Monday, November 10, 2014

Beyond Beyond Earth

The other night I finished up my fourth game of Civ in a row, 2 of Beyond Earth, one of V, and then another of Beyond Earth.

I managed to actually win the last one, going down the Harmony affinity path to the Transcendence victory. I noticed fairly early on that I shared a continent with only two other factions, one with only two cities, and the other a little bigger, with four. By this point I probably had nine, and a healthy military, so without much trouble at all, and very few losses, I dominated both other factions and brought the whole continent under my control. From there it was just a matter of expansion and being on the lookout for any border incursions while I exploited (or rather... harmonized) the land's resources and rushed to build the Mind Flower for the win.

After four full games and about 50 hours of Civ, I think it's time to move on to play other things. I'm not certain yet just what I'll focus on, but I did flirt a little with Diablo III and XCOM: Enemy Unknown last night.

Monday, November 3, 2014

Anything Less Would Be... Uncivilized

I'm a couple of games into Beyond Earth, now. My first game I played as Kavitha Thukar, which I think is the faction whose cities expand to new tiles at twice the usual rate. I was going for Supremacy, and still figuring things out when the victory was snatched out from under me by the African faction. In my second game, I was playing as the Franco-Iberians, focused on Purity and culture, basically building The Imperium of Man pre-Heresy. Everything was rolling along real well until out of nowhere ARC (the American analogue) runs off with the Contact victory. No one else stood a chance.

Beyond Earth is very cool. It is a whole lot like Civ V, but there are some interesting differences aside from just in the theme. The win conditions are different, depending on your affinity (Purity, Supremacy, or Harmony), The tech progression is also interestingly different in that it is a web rather than a tree, which makes sense since this is about civilizations branching out from a common start rather than making the same progression in parallel, just with paces staggered.

Speaking of Civ V, I just kind of wanted to check it out again after finishing a couple of games of the new one, and I got back in and am getting toward the end of a game as Venice, with which you are limited to a single city, and fumbling toward a culture victory. It probably won't work, at this point, but I'm still having a great time messing around with it. This is the first I've really played much with the expansions active, and the religion/culture and endgame stuff they added to the game is pretty substantial, not to mention all of the factions now part of the game that weren't in there, before.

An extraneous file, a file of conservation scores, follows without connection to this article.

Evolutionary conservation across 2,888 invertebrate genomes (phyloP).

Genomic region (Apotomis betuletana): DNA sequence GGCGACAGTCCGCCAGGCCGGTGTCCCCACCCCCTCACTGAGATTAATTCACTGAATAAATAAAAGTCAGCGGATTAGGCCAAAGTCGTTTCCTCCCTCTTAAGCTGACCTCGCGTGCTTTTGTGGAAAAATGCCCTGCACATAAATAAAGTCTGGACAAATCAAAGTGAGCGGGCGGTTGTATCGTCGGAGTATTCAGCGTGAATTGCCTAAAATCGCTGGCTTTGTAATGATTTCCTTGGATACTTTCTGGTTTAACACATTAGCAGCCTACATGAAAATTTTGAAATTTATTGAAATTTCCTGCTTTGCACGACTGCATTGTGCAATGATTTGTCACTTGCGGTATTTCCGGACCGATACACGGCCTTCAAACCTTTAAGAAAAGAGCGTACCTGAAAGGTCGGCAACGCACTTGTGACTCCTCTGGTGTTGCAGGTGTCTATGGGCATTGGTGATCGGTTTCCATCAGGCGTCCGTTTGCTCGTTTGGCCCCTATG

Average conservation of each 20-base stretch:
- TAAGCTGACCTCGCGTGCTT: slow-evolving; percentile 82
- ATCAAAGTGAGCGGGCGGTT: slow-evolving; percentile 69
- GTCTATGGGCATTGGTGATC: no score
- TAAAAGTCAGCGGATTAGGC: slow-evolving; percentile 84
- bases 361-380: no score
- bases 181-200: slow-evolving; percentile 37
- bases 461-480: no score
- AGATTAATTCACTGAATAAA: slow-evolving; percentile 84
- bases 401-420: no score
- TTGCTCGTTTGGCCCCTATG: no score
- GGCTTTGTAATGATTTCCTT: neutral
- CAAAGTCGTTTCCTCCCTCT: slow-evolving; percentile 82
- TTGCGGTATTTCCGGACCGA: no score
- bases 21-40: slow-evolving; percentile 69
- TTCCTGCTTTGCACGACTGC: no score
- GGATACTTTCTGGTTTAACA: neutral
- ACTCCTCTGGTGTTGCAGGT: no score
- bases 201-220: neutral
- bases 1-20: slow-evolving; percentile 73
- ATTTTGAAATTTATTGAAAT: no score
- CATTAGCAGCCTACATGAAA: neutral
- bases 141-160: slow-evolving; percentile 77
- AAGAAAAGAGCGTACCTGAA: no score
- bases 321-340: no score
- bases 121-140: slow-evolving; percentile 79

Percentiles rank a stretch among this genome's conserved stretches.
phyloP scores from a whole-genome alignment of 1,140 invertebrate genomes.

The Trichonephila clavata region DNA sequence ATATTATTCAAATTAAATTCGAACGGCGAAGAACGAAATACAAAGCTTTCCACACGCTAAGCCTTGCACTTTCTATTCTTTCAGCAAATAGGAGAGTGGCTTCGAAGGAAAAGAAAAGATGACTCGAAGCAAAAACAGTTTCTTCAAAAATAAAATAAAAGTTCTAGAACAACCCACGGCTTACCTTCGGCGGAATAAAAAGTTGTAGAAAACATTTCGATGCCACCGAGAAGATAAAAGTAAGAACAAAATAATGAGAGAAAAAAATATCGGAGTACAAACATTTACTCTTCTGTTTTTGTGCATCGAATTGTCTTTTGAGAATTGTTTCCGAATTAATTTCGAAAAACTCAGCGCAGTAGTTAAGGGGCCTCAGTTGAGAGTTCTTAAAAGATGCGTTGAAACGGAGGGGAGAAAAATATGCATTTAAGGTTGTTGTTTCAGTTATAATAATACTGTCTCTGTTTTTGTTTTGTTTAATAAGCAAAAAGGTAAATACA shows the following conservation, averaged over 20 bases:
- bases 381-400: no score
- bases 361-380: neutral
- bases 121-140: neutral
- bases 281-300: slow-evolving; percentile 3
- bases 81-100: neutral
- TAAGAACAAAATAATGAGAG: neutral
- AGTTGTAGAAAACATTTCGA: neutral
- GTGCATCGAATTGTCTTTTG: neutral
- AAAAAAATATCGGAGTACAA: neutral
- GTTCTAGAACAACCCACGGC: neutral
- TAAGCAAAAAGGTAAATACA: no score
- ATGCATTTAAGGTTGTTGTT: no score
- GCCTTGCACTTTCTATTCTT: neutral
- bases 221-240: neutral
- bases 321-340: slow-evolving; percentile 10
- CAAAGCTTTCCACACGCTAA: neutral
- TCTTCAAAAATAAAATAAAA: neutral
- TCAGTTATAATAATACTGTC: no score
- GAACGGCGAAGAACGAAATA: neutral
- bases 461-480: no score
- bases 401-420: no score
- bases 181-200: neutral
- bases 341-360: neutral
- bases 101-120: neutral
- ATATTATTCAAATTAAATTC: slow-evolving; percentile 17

I think it's great that Civ V and Beyond Earth can exist at once and both be unique while still sharing 90% of the same DNA. Neither makes the other feel obsolete or pointless.

Not much to report, outside of Civilization games. I played another short session of Shadow of Mordor. It's cool, but I'll need more time to get into it.

Friday, October 24, 2014

Filling Out Twenty-Fourteen

The end of the year is rapidly approaching, and I like to come to some kind of annual conclusion on what my game of the year is, so I am now trying to revisit or look into some of the more notable releases of the year, to my sensibilities, anyway.

I also jumped sooner on at least one game, Shadow of Mordor, after hearing a lot of talk about its interesting Nemesis system. I've only played it for about an hour so far, but it seems pretty slick, with solid (Batman) combat, Assassin's Creed climbing, and multiple systems of unlocks for new abilities. It's a pretty good looking game, as well, especially powered by my new 970 GTX.

Civilization: Beyond Earth has also just come out, and I am most itching to get in and play it some more. I also have only spent about an hour with this one, so far, but I've spent 70+ with Civ V. While I am far, far from anything approaching good or expert at the game, I do really like it, and I see a lot, at least on the surface, of Civ V in Beyond Earth. I think I prefer the exoplanet colonization theme, too, as great as the historical cultures of the world theme, is. Both are very cool.

Legend of Grimrock II is out! I haven't had much time to put into this one yet, either, but so far so good. I really loved the first game, and this seems like more, and more robust, and nice outdoor environments, too.

The Banner Saga is on my short list of GOTY contenders, but it had been several long months since I last played (and never completed) it, so I'm trying to pick it up again. I played for about half an hour last night, and was given a healthy reminder on what is so grand about the game. The art is stellar, the writing is also great, and it even has a cool tactical combat system, though this may be its Achilles' heel, so to speak. It seems easy to play yourself into an untenable state. That may just be it's razor's edge balance speaking, but often the battles in this game have me feeling really stretched thin. I'll have to see how it further pans out. I don't really have any sense as to how deep into the game I am, other than an hour count (6).